The final analyses included data from 1202 individuals from two districts in Zambia. Women with babies comprised 32.5%, community members 32.8%, and health workers 34.7% of the total sample. The mean age of participants in the total sample was 38.24 years old (SD = 13.34). Participants reported having lived in the communities where the data was being collected for an average of 26.46 years (SD = 16.12). The majority (86.6%) of participants were married having on average 4.55 (SD = 2.52) living children and very few (5.0%) reported having completed no formal education. Independent variables had missingness that ranged from n = 0 (group) to n = 19, 1.6% (highest level of formal education). See Table 2 for count, percent, mean and standard deviations of the total sample’s variables separated by intervention and comparison site at baseline and endline.

Table 2 Characteristics of ZaMS Intervention and Comparison Sites at Baseline and Endline, N = 1202

Exploratory factor analysis

The factorial structure of the 19-item CM survey was analyzed using various rotations to identify the factor structure most suitable statistically and conceptually for the dataset. It was determined that forcing a factor solution did not improve conceptual clarity and so a final solution was run with principal axis factoring with varimax rotation with items removed that had not loaded highly based on previous iterations. This resulted in four factors with KMO of 0.717 and Bartlett’s showing significance at < 0.01. The four factor structure that emerged in the analysis included constructs of self-efficacy, collective efficacy, power in relationships, and governance (see Table 5 in Appendix for descriptive statistics for each item within domains). This was confirmed by the scree test and the fact that 41% percent of the total variance in the scale was explained by these four factors extracted. Varimax rotation was used, assuming that the four proposed factors are uncorrelated to one another. Each item of the scale loaded cleanly onto the four factors with factor loadings between 0.5–0.8. Cronbach’s alpha for one of the factors was 0.8 (self-efficacy), for two factors was 0.7 (collective efficacy, power in relationships) and for one factor (governance) was 0.6. Conceptually the factors fit together in accordance with the constructs they represent. A table with internal consistency reliability, eigenvalues, communalities, factor loadings, and origin of survey items is present in Table 3.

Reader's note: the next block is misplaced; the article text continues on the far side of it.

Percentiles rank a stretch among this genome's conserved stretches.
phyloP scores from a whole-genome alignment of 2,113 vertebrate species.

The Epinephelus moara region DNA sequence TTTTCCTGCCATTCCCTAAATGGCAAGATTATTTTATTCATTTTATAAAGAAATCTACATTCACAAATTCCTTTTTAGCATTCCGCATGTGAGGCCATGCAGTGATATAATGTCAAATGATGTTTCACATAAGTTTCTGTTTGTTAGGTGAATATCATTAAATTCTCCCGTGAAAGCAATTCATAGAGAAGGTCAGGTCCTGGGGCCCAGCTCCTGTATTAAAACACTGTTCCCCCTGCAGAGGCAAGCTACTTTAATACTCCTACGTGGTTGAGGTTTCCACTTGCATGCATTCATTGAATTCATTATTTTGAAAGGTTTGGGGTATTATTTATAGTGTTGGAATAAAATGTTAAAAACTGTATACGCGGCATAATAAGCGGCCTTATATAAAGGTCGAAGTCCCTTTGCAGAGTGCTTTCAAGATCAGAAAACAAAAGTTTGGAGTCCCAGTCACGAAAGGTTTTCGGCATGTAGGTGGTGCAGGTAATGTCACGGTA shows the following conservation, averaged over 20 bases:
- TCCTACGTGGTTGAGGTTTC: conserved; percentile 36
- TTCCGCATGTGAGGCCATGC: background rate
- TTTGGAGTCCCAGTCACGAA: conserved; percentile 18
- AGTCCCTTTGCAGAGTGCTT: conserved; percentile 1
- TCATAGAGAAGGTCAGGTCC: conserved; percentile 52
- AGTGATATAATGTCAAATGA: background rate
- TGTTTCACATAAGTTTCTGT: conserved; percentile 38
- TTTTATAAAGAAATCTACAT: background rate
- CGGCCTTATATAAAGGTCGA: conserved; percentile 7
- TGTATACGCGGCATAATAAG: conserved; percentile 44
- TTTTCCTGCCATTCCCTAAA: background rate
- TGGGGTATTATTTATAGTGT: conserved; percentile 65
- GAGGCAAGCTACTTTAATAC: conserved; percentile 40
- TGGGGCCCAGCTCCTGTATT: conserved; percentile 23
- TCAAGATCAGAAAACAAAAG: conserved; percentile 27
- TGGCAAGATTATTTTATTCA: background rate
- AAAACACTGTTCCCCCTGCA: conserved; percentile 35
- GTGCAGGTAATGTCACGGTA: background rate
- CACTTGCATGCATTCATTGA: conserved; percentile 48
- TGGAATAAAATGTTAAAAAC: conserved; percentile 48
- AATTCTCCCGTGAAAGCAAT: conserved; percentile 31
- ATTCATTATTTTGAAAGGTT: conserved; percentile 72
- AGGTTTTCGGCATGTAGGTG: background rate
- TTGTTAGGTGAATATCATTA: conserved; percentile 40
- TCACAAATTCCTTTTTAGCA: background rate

Table 3 Final four factor solution

Self-efficacy factor

Bivariate analyses showed statistically significant differences in the mean score of the self-efficacy factor among the intervention sites from baseline to endline (p < .01) and among comparison sites from baseline to endline (p = .05). The independent variables time, group, age, and level of education were significant in the regression model. The score for the self-efficacy factor increased from baseline to endline by 0.21 (p < 0.001). There was no statistically significant difference between the intervention and comparison sites in self-efficacy factor scores. When compared to the women with babies group, the score for the self-efficacy factor was higher for community members by 0.34 (p < 0.001). For health workers, the self-efficacy factor score was higher when compared to women with babies by 0.61 (p < 0.001). As age increased, self-efficacy factor scores increased for all communities by 0.02 (p < 0.001). Compared to those with the highest level of formal education reported, those with no education (b = − 0.85, p < 0.001) or having completed some or all of primary school (b = − 0.48, p < 0.001) had lower self-efficacy scores.

Collective efficacy factor

The results of the bivariate analyses exploring differences in mean scores between and among the intervention and comparison sites at baseline and endline showed no statistically significant differences. There were no statistically significant differences between baseline and endline in the collective efficacy factor scores, controlling for all other covariates. The collective efficacy factor regression showed a statistically significant difference between the intervention and comparison sites, with intervention sites showing a decreased score (b = − 0.11, p = 0.005). The variable group showed significant differences, with community members (b = 0.21, p < 0.001) and health workers (b = 0.21, p < 0.001) having higher collective efficacy scores when compared to the women with babies group. Level of formal education was significant in the collective efficacy factor score regression with those having no formal education (b = − 0.26, p = 0.008) with lower collective efficacy scores than those participants who reported completing some or all secondary or tertiary education.

Power in relationships factor

The mean scores between intervention (M = 1.41, SD = 1.22) and comparison (M = 1.78, SD = 1.16) sites showed significant differences at baseline. Similarly, at endline the comparison sites showed statistically significant higher (M = 1.81, SD = 1.17) mean power in relationship scores when compared to the intervention sites (M = 1.58, SD = 1.17). The variables time, site, and number of living children showed statistical significance in the regression model. There was an increase in power in relationships scores from baseline to endline by 0.11 (p < 0.001). The intervention communities had decreased power in relationship scores (b = − 0.25, p < 0.001), controlling for all other covariates. As the number of living children increased, the power in relationships score decreased by 0.05 (p = 0.02).

Governance factor